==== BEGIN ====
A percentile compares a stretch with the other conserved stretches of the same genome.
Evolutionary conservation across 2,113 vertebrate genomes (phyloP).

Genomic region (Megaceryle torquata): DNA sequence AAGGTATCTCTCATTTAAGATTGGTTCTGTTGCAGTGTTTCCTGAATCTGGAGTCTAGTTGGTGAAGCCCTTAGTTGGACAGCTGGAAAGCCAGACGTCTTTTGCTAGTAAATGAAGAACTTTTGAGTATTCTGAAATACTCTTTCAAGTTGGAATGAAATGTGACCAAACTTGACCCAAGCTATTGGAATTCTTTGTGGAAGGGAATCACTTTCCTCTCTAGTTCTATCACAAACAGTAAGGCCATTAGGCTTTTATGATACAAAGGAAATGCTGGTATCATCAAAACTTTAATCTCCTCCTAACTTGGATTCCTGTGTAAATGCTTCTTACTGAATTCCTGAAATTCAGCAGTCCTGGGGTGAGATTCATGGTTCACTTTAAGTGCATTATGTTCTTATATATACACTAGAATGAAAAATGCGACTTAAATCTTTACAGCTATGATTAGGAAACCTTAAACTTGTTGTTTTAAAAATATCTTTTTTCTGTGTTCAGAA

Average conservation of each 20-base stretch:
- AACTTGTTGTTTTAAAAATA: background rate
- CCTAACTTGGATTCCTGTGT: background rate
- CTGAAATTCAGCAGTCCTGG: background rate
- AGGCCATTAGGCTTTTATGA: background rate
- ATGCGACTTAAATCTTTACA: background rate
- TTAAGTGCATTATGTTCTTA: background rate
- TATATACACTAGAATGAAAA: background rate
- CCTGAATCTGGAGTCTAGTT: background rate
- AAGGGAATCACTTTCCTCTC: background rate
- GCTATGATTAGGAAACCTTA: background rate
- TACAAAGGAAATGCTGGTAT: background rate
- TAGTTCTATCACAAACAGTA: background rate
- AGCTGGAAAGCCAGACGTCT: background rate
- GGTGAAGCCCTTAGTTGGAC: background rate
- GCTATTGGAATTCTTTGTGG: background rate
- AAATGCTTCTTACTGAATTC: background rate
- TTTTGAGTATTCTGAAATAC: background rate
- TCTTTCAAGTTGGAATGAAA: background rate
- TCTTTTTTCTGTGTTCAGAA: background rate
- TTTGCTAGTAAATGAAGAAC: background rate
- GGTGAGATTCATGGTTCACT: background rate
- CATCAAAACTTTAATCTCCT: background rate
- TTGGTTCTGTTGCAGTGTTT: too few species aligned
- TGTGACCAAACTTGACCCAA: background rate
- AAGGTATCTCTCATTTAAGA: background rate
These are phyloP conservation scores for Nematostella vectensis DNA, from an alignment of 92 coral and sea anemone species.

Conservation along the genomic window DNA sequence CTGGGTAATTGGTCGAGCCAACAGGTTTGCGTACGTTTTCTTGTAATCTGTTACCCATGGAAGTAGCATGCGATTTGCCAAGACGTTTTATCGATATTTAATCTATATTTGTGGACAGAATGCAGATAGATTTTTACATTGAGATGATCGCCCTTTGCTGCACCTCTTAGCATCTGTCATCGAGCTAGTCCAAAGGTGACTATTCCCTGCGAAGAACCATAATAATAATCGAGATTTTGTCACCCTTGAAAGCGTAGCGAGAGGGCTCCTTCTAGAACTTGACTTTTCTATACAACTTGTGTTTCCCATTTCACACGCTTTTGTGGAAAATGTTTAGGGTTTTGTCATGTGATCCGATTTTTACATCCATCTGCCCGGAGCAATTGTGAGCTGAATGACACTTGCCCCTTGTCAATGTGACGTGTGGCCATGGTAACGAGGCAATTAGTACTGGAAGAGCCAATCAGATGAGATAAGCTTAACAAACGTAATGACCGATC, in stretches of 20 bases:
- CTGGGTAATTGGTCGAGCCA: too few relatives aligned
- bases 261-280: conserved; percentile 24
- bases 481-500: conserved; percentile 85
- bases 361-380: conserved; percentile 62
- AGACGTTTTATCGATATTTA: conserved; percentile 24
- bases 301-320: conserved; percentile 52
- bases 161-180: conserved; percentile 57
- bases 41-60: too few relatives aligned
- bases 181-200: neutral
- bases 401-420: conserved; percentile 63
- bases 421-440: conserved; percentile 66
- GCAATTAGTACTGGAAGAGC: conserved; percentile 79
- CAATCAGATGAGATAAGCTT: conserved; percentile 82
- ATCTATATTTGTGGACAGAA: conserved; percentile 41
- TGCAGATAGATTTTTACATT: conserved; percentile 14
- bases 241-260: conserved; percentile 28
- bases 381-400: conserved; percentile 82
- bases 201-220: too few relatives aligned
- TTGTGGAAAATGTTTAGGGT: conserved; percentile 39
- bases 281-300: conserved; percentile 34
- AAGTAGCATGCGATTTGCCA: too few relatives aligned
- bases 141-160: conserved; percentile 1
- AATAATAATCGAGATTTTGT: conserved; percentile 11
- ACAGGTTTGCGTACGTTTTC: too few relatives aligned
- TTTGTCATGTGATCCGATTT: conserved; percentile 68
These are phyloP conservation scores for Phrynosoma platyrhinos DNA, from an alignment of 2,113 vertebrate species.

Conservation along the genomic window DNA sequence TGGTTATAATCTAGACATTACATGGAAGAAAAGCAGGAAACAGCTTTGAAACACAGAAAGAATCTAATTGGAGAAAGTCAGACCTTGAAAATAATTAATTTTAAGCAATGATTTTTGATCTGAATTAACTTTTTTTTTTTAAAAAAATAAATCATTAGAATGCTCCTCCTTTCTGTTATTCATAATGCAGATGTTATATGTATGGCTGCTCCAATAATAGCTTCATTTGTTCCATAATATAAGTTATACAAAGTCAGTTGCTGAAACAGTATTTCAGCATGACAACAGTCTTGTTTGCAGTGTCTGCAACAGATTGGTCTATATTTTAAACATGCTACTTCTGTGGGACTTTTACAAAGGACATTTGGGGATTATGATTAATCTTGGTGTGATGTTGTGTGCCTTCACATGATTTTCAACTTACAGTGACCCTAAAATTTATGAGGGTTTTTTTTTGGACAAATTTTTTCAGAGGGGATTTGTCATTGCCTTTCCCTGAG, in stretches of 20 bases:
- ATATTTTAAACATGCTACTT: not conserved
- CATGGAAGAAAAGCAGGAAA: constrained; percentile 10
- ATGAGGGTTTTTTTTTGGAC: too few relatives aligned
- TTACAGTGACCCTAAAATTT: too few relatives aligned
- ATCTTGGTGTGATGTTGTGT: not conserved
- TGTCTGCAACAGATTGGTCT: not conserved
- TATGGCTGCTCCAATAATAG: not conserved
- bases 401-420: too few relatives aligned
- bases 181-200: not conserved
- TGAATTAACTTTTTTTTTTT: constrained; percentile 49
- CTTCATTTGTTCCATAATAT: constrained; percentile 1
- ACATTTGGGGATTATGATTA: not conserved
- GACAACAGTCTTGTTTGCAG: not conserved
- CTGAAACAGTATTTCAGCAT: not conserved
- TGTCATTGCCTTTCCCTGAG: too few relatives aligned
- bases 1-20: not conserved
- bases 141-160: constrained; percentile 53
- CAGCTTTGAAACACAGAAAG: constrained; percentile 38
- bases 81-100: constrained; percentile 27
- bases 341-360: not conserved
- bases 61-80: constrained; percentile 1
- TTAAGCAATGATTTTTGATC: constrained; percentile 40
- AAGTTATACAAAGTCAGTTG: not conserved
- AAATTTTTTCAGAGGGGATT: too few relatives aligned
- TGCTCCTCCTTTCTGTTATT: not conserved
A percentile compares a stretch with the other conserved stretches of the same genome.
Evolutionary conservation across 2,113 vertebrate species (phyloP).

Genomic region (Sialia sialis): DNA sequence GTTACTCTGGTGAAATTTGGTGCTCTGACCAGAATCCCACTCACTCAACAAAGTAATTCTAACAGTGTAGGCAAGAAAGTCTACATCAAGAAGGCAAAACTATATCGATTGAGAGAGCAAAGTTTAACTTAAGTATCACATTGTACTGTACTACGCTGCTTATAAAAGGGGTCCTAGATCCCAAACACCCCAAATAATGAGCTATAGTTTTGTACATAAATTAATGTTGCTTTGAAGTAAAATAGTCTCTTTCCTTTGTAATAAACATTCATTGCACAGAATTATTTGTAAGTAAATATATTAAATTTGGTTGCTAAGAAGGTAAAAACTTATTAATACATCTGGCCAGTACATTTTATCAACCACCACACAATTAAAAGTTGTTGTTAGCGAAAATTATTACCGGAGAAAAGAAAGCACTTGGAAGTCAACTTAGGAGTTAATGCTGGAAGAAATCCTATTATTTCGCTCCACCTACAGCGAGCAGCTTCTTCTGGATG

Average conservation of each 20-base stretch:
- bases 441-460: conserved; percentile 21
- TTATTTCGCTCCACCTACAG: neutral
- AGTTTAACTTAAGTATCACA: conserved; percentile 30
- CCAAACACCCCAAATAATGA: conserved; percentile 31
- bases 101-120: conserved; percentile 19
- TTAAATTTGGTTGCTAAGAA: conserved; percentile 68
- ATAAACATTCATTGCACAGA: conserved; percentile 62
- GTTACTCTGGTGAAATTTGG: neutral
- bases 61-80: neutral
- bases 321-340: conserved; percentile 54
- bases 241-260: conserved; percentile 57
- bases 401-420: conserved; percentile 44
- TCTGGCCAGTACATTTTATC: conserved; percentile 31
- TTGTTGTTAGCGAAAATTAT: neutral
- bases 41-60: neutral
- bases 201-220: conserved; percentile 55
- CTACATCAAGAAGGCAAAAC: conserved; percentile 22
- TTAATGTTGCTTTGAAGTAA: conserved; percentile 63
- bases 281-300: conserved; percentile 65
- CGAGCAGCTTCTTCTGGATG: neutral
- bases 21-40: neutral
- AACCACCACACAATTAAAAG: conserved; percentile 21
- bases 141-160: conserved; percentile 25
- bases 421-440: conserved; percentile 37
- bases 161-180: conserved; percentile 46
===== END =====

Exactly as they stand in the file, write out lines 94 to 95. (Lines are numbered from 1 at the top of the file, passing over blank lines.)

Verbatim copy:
- ATAAACATTCATTGCACAGA: conserved; percentile 62
- GTTACTCTGGTGAAATTTGG: neutral